The African Continental Free Trade Area (AfCFTA) is designed to create an integrated continental market for goods and services and to support the movement of capital and natural persons. It is expected to enhance competitiveness, promote industrial development through diversification and regional value chain development and to promote sustainable socio-economic development and structural transformation.
These broad development objectives are particularly important to the 32 least developed countries (LDCs) that are among the 55 member states of the African Union (AU) engaged in this initiative.
The AfCFTA is being negotiated in two phases. Trade in goods and services and dispute settlement are negotiated in phase 1. Phase 2 negotiations will focus on investment, competition policy and intellectual property rights. The Agreement entered into force on 30 May 2019, when 22 member states had deposited their instruments of ratification.
Outstanding negotiations are critical to LDCs
Despite impressive progress in the negotiations, it is still not possible to trade under the AfCFTA. The reason is that negotiations of preferential tariff concessions and rules of origin have not been completed. These are the minimum requirements for a free trade area.
For LDCs these outstanding negotiations are critical. The potential loss of tariff revenue from liberalisation, despite the low levels of intra-Africa trade, is a matter of concern for some. And the import tariff is also a very effective measure to protect domestic industry from import competition.
Both variable geometry and special and differential treatment are negotiating principles for the AfCFTA. Member states have agreed to liberalise 90% of tariff lines. The agreed timeframe for achieving this level of ambition is 10 years for LDCs and 5 years for non-LDCs.
Of the remaining 10% of tariff lines, 7% can be designated sensitive and 3% of tariff lines can be excluded from liberalisation. LDCs will eliminate tariffs on sensitive products over 13 years. They can backload reduction of these tariffs – effectively maintaining their current tariffs for the first five years. Non-LDCs have 10 years to eliminate tariffs on sensitive products; they may also backload liberalisation by only starting tariff reductions in year 6. Both LDCs and non-LDCs may exclude 3% of tariff lines, but the excluded products may not account for more than 10% of their total trade.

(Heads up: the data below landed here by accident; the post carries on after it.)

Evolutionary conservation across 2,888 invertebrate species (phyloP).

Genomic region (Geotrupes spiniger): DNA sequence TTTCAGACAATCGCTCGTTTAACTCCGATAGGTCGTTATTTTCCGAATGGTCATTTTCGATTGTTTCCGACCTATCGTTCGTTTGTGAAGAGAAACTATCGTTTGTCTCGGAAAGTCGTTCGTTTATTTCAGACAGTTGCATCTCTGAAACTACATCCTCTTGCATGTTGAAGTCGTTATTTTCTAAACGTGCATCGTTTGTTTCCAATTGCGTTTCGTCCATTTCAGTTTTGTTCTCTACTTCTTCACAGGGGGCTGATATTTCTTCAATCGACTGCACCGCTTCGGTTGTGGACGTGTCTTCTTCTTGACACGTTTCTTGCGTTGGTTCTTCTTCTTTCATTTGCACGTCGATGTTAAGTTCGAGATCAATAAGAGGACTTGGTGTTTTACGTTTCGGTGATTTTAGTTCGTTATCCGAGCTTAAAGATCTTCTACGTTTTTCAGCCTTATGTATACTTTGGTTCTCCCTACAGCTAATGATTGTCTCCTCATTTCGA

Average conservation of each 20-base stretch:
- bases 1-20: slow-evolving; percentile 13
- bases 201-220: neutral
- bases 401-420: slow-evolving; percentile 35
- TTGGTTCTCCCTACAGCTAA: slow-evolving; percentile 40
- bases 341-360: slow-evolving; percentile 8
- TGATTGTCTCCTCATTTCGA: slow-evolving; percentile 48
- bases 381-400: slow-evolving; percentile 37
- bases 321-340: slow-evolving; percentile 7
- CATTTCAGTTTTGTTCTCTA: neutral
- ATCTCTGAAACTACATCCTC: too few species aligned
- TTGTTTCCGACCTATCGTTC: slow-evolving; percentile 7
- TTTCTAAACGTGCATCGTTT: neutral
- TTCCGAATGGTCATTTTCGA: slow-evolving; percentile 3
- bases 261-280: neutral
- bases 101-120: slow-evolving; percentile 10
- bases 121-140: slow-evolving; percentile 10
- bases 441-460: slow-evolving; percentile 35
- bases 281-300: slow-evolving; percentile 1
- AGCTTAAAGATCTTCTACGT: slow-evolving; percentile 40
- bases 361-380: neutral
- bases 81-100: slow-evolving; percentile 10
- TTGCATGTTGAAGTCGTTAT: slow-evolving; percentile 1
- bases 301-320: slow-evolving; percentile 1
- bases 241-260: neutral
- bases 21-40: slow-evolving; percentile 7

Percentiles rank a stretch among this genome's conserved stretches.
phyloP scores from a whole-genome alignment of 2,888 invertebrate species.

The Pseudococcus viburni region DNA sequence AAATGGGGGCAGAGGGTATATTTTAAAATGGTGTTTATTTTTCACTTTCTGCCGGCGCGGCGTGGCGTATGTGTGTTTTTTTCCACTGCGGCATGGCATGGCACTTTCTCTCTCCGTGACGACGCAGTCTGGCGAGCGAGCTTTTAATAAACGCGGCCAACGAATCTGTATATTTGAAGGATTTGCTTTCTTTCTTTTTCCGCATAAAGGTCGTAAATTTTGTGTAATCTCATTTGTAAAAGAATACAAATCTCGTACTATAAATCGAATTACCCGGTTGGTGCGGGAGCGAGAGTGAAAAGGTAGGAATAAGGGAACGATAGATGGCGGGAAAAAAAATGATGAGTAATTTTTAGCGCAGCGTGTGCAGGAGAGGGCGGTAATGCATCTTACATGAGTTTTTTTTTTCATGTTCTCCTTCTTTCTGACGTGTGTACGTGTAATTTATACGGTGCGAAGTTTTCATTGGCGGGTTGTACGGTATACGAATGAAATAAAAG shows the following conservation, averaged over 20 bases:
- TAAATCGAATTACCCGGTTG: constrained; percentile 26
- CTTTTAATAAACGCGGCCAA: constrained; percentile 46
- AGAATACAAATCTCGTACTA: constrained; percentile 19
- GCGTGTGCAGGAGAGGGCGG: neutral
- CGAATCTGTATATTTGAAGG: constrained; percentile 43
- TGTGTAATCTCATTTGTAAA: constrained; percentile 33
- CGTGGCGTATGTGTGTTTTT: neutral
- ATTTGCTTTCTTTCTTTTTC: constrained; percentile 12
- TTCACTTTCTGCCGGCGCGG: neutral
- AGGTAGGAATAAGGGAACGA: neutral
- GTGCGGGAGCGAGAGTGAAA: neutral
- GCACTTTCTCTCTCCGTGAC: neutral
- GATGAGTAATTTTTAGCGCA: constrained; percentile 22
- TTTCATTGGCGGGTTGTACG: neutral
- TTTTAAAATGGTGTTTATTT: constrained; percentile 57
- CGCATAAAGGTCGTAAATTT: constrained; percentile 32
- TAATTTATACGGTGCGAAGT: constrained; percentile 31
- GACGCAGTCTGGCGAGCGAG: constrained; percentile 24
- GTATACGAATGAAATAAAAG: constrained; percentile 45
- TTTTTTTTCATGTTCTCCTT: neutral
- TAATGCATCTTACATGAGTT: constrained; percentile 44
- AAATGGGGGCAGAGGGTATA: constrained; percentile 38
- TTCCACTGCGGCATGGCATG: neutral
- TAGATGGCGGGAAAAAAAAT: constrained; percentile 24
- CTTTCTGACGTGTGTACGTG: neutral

A group of 6 member states (the so-called G6), consisting of five LDCs (Ethiopia, Madagascar, Malawi, Sudan, Zambia) and Zimbabwe have drawn on the special and differential treatment principle. They have argued that they face specific development challenges and have managed to secure a 15-year phase-down period. The division of the remaining 10% of tariff lines between sensitive and excluded products, is still to be agreed.
This list clearly does not include all LDCs in the AfCFTA and specifically does not include Angola and Sao Tome and Principe, which are due to graduate from their LDC status in 2021 and 2024 respectively.
Member states have agreed to liberalise 90% of tariff lines. The agreed timeframe for achieving this level of ambition is 10 years for LDCs and 5 years for non-LDCs.
Member states have identified 5 priority services sectors – financial, communication, transport and business services, and tourism. Specific commitments for these sectors are still to be negotiated, and a framework for regulatory cooperation is to be agreed.